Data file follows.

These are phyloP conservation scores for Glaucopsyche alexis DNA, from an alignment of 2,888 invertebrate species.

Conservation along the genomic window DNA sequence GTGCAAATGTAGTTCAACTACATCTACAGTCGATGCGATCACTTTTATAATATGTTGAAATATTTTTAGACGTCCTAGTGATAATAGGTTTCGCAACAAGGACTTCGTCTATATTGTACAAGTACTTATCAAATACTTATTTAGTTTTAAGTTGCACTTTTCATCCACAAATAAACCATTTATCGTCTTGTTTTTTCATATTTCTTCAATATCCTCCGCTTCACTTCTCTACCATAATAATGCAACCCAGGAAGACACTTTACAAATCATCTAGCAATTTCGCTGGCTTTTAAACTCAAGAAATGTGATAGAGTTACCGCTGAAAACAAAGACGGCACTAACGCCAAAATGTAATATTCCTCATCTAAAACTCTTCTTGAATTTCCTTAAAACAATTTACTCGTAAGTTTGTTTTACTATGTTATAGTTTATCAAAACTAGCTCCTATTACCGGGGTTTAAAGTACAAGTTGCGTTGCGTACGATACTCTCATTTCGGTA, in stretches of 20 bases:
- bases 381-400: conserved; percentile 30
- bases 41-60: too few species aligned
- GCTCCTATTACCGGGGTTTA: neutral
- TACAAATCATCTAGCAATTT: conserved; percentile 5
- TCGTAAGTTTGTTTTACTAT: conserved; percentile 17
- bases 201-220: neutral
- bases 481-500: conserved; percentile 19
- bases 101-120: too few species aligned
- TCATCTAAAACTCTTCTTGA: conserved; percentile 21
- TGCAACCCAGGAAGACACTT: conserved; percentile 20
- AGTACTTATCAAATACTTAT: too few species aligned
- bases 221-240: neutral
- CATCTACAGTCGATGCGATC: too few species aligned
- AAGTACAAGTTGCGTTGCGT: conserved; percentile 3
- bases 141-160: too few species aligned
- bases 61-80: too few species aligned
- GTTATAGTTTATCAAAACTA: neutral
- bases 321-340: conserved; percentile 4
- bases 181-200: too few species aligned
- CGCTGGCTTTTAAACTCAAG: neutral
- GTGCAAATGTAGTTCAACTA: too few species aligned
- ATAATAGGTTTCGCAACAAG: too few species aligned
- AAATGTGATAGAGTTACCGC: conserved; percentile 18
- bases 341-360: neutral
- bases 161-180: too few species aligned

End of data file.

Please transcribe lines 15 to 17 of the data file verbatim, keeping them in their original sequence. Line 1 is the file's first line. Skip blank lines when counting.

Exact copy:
- CATCTACAGTCGATGCGATC: too few species aligned
- AAGTACAAGTTGCGTTGCGT: conserved; percentile 3
- bases 141-160: too few species aligned